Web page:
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The rich one and the big one

27 Feb 2019 | OP ED Watch

Warren Buffett, the “Oracle of Omaha”, warns that one day a major disaster will strike, with enormous economic as well as human cost including to insurers. “’The Big One’,” he said, “may come from a traditional source, such as a hurricane or earthquake, or it may be a total surprise involving, say, a cyber attack having disastrous consequences beyond anything insurers now contemplate.” MSN avoided reporting what he actually said because he didn’t mention climate change. Instead they did it for him. “While some natural disasters are no fault of our own, they are in general being actively exacerbated by… over-reliance on dirty fossil fuels, according to experts.” To quote a phrase Churchill evidently did not originate, the fanatic can’t change his opinion and won’t change the subject. Which is why what purports to be a news story is filed here under opinion.

We definitely need to give some thought to events that, while not common or even likely, would have devastating consequences if they happened. What we don’t need is every news story thrusting in opinions that fossil fuels are “dirty” or that “evidence of our role in a steady shift in climate has mushroomed as we observe more frequent and extreme fires, droughts, hurricanes, and tsunamis” when we observe no such thing. Especially as Buffett made no mention of any of these things, or of climate change at all, in his letter.

MSN also opined that “our ability to predict and model the risk of oncoming natural disasters is improving at a steady clip.” To which we respond OK, then. Predict one.

When you’re done with that exercise, predict the incidence of hurricanes, droughts or tsunamis over the next decade with sufficient accuracy that we have confidence in the models. For that matter, model them over the past century when we actually know how it ended. One important weakness in climate alarmism is precisely that the models “run hot” when trying to foresee the immediate future and can’t make head nor tail of anything before 1970.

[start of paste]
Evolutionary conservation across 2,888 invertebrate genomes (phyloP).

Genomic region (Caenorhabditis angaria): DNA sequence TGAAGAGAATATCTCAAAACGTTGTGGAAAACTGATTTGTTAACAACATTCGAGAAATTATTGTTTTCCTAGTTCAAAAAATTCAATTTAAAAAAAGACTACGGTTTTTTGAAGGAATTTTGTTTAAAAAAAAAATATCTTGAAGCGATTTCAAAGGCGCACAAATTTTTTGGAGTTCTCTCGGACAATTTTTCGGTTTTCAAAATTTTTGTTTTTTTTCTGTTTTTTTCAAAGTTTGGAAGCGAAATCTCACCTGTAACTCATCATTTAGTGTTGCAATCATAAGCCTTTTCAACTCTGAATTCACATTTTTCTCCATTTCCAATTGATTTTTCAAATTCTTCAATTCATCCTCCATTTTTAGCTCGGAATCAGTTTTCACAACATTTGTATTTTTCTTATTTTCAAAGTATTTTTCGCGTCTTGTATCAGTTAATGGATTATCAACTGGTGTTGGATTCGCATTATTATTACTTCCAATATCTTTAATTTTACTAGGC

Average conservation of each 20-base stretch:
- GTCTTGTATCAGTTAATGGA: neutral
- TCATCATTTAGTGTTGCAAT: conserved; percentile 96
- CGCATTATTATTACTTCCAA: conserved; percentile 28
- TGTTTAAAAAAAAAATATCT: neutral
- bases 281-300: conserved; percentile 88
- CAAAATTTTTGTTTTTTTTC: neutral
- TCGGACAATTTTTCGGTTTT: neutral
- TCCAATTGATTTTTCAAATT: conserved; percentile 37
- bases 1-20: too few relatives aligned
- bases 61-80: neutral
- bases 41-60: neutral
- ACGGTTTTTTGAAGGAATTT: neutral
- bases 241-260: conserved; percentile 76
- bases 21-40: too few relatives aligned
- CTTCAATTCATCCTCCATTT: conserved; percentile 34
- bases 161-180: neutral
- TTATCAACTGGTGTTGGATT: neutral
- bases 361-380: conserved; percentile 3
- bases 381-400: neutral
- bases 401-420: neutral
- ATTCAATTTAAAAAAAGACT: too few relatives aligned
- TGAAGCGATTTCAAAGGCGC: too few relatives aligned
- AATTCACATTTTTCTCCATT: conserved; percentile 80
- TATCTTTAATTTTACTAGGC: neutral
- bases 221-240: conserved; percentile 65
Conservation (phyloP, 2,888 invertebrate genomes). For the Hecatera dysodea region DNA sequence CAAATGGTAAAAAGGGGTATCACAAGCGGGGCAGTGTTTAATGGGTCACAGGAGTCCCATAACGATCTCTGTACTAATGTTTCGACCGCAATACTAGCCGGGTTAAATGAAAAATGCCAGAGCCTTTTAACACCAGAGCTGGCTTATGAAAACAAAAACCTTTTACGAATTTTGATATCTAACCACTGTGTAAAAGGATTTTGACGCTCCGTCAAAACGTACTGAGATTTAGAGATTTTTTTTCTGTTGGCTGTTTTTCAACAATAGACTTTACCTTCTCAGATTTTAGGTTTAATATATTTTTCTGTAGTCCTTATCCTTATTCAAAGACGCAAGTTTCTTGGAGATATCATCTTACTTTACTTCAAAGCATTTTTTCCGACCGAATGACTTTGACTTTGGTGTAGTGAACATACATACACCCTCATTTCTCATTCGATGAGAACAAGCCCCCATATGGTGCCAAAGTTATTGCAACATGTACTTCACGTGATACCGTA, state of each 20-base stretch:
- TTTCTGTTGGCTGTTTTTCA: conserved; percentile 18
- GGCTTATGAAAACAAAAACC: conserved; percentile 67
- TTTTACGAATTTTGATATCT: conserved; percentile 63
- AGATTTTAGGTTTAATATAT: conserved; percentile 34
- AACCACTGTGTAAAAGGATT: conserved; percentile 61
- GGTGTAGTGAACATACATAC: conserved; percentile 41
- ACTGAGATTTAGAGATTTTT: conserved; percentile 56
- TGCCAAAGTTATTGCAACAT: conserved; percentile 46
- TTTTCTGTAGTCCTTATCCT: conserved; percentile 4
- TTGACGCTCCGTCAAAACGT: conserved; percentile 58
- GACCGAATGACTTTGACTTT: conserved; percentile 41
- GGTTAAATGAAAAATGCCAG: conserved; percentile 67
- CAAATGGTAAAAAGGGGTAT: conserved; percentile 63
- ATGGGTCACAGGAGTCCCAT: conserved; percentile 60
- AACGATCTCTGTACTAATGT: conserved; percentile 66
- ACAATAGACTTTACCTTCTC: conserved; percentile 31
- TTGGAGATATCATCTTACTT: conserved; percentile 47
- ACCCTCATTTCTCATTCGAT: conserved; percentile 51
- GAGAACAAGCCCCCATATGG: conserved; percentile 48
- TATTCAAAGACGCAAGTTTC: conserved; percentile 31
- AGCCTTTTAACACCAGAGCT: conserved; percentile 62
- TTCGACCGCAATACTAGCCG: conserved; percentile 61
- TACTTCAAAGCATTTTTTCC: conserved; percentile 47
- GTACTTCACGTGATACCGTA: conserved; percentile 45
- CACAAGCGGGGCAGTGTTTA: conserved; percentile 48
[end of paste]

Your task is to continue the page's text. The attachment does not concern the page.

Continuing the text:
What Buffett said is news. And it’s important news, because there’s a vital engineering principle that it matters less whether something is likely to fail than whether, if it does fail, it is likely to fail badly. (For instance if a bridge is going to fall down, it’s highly desirable that it should do so gradually so everybody can get off it, just as an airplane that suddenly can’t take off is far better than one that suddenly can’t land.)

We can’t do much to prevent or lessen the magnitude of any earthquake triggered by, say the subduction of the Explorer, Juan de Fuca and Gorda tectonic platelets from northern California to Vancouver. But we can do a lot about the vulnerability of our buildings and our readiness to evacuate and care for people in a threatened area. (Likewise, putting “Faraday cages” around critical infrastructure control points and adopting some pretty elementary cybersecurity principles could reduce the risk and damage from a man-made disaster.)

One thing that is unlikely to improve any society’s capacity to furnish relief and to rebuild after a disaster is to discard our primary source of reliable, affordable energy over a climate panic fostered, in part, by the media inserting unfounded opinion claims into what are ostensibly news stories.

2 comments on “The rich one and the big one”

  1. Despite what you may have heard about the science being "settled," there are in fact numerous uncertainties in the science that are admitted to by the IPCC. The way climate modelers handle these uncertainties is to make guesses about how much of this influence results in how much of that change; they then "test" the guesses against actual observations, adjust the guesses, run the models again, and adjust the guesses until they have a close fit between what the model produces and the actual observations over a given period of time.
    You might have wondered why the IPCC models are so good at "predicting" the average global temperature from 1980 to around 2000, after which the model predictions start to veer off from actual observations in the "hot" direction. That's because the models don't "predict" the temperature from 1980 to 2000 at all; the models were tinkered with until their outputs match the curve of the observed temperatures between 1980 and 2000. Once that short time-period fit is established, the modelers believe they have created a comprehensive theory of climate which is capable of predicting the future. Except the models don't predict the future. Nor, if you run them starting with the known climate variables at any time other than 1980 to 2000, do they "retrodict" climate change. The IPCC models do a crap job of reproducing the temperature variations experienced during the 20th century, and are on track to do just as bad a job of predicting temperature variations in the 21st century. And yet the government wants us to adjust our entire way of life in homage to these models? I don't think so....

  2. Living as I do in a place that 12000 years ago was under a km or so of ice I wonder how the climate models perform in explaining how it all disappeared, apparently without any help from humankind? Or, more importantly perhaps, what they say about it happening again, since I understand ice-ages have been a regular feature of climate for a few hundred thousand years.

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